loading live map...hang in there
Fairground Park
16 Apr 2015
Published To

Fairground Park is a 132-acre park  located in North City on Natural Bridge Road. Originally used as the site of the St. Louis Exposition from 1856 to 1902, when preparations began for the 1904 World’s Fair, the park was purchased by the city in 1908. In 1912, construction began on a pool in the park. This pool was the first municipal pool in the city and was the largest in the world when it was built. It remained popular for many decades. In 1949, the city decided to desegregate the pool in response to a recent Supreme Court ruling stating that prohibiting African-Americans from using public golf courses was a violation of the 14th amendment. For a few hours, a few black children played in harmony with the white children in the pool. Eventually, a group gathered outside of the pool gates and started yelling at the black children in the pool. This escalated into violence across the city, with about 8 injured in the ensuing race riots. Due to this violence, the city resegregated the pool.

A theme that runs through many of the locations is the idea of choosing to forget parts of history. Although this historic park in North City was awarded a cake, the description on the STL250 website memorializes the cake only because the park was the site of the first city swimming pool, and fails to mention the significant race riot that occurred there. This location is significant because of the history of the riot, as well as the racial divisions in the city--driving through the park, all of the people playing basketball, fishing, and playing on the playground were African American, which speaks to the fact that the territory north of Delmar is overwhelmingly black. This is very different from Forest Park, just a few minutes away, where most of those who use the park are white. This theme of neglecting history is common throughout modern times in St. Louis, and this cake is no exception.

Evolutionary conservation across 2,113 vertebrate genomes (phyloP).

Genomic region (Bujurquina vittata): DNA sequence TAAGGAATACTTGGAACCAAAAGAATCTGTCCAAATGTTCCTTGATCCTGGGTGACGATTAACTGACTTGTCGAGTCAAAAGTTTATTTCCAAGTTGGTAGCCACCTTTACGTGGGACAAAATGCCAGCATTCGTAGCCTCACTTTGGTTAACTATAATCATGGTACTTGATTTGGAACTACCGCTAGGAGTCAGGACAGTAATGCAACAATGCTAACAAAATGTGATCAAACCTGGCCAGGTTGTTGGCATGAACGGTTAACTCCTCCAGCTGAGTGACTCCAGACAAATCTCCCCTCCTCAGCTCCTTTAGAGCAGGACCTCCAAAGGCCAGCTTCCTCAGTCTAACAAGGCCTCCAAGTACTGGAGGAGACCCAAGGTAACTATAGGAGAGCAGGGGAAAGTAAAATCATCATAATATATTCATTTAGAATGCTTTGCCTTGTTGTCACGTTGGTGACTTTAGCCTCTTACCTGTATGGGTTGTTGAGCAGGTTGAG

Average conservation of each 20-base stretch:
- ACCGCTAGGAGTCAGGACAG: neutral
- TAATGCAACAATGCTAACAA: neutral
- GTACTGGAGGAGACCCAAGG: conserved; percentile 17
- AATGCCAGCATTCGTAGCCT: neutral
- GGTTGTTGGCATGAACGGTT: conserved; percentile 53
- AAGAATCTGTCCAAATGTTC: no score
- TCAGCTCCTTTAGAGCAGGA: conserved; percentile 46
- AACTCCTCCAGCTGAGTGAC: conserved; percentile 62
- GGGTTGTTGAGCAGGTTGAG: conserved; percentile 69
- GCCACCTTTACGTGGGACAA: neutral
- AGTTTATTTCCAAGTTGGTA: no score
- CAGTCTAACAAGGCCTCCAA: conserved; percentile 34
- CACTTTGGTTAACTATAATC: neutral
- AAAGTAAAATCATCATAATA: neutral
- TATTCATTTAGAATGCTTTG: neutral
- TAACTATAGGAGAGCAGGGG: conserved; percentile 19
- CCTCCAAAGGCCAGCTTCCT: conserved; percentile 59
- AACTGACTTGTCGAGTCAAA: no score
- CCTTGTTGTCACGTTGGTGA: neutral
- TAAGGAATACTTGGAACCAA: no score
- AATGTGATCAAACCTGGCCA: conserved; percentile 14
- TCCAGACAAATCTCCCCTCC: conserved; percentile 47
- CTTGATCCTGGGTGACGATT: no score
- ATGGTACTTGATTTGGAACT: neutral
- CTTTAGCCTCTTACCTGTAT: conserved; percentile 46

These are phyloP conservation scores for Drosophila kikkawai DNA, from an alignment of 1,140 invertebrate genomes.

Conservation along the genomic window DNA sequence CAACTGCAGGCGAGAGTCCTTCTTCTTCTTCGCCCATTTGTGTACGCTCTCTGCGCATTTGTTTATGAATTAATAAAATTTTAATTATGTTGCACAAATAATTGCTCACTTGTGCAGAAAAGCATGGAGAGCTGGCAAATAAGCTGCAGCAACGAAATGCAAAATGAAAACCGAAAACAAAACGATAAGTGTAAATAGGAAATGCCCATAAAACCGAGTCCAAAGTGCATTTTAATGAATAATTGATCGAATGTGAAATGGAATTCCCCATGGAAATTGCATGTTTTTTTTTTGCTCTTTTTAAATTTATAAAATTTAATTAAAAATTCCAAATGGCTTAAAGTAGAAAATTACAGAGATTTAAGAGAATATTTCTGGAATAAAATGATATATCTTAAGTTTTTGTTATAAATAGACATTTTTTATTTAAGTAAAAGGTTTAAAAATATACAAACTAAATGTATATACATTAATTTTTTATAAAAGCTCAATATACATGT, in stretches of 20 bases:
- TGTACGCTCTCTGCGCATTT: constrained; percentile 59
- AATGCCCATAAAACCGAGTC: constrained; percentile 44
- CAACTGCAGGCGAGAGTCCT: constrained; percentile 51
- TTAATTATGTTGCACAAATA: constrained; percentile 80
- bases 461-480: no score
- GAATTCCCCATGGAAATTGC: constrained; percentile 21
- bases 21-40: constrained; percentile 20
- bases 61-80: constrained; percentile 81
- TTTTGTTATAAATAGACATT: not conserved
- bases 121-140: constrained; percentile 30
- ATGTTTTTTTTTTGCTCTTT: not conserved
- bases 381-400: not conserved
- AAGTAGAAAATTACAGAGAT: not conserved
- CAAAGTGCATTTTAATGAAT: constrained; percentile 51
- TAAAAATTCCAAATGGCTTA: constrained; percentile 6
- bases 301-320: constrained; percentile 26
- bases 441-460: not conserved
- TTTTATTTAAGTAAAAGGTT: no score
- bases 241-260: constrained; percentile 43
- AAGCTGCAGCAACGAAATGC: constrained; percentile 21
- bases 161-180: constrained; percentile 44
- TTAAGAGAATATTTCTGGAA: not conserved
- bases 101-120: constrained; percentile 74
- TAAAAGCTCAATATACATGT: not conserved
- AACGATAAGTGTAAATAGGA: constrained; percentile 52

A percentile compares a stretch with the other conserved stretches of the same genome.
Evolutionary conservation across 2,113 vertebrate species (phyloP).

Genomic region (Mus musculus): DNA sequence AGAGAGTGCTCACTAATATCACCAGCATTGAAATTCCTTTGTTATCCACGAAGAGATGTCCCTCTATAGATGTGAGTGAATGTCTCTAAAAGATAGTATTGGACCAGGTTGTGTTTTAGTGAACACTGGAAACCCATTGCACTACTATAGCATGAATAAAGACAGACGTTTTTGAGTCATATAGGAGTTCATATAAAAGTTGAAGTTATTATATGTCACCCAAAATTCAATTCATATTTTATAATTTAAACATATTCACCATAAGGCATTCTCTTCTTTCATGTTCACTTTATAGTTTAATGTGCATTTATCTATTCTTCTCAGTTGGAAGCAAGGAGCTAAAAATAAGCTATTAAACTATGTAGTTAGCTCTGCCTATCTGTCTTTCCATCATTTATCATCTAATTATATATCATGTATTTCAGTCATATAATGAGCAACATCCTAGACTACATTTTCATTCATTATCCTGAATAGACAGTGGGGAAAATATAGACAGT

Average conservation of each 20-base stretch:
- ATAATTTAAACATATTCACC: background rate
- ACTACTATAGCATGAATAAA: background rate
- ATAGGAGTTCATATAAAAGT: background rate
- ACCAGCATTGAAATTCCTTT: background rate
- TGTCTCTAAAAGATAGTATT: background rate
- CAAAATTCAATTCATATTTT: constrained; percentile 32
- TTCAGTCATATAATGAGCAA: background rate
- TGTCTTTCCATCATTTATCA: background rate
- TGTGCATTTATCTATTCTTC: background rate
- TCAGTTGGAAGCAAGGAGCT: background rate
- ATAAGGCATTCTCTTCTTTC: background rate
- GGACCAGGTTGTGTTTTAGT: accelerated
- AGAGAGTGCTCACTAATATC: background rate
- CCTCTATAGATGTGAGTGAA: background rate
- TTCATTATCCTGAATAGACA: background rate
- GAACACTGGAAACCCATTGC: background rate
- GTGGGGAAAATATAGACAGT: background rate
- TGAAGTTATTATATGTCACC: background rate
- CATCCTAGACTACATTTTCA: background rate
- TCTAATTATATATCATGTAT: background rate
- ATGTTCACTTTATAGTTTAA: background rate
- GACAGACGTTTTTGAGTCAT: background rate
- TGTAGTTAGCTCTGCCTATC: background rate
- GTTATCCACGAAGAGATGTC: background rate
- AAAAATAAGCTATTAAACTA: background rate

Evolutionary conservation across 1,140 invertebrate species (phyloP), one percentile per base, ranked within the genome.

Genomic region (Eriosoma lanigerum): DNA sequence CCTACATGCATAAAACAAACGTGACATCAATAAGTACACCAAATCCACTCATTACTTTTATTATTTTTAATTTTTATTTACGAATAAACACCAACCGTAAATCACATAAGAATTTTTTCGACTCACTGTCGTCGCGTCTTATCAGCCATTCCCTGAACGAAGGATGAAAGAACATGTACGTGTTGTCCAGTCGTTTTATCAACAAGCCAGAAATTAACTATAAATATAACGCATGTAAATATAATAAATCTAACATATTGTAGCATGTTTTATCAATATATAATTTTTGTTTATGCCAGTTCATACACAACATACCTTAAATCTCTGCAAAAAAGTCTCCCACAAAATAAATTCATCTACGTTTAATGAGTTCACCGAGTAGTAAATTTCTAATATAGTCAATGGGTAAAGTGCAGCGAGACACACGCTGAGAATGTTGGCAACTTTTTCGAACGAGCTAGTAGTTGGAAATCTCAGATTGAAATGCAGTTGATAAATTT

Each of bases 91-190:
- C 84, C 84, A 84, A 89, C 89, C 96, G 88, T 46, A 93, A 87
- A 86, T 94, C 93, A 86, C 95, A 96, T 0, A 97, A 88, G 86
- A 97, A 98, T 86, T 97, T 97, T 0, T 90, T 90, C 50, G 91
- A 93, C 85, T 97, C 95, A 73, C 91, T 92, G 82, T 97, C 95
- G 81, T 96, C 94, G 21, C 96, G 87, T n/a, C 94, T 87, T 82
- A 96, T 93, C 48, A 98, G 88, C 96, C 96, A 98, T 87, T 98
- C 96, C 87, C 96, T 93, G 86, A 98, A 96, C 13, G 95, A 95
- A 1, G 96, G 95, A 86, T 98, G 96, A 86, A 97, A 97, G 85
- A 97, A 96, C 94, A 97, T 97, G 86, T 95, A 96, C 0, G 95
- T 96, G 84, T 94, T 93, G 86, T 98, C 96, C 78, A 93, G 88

An article published by NextSTL examining the history of the park and its effect on the current St. Louis climate notes that, “We don’t talk about this part of our history because it forces us to confront the city’s racial divisions.” This is evident in the Cakeway to the West exhibit, when parts of history are left out, and when locations are not talked about because of their unfavorable history. However, it is when we examine these locations that we can better understand St. Louis as it is today.


Photo: http://nextstl.com/2010/12/fairground-park-the-history-we-choose-to-forget/

Comments (0)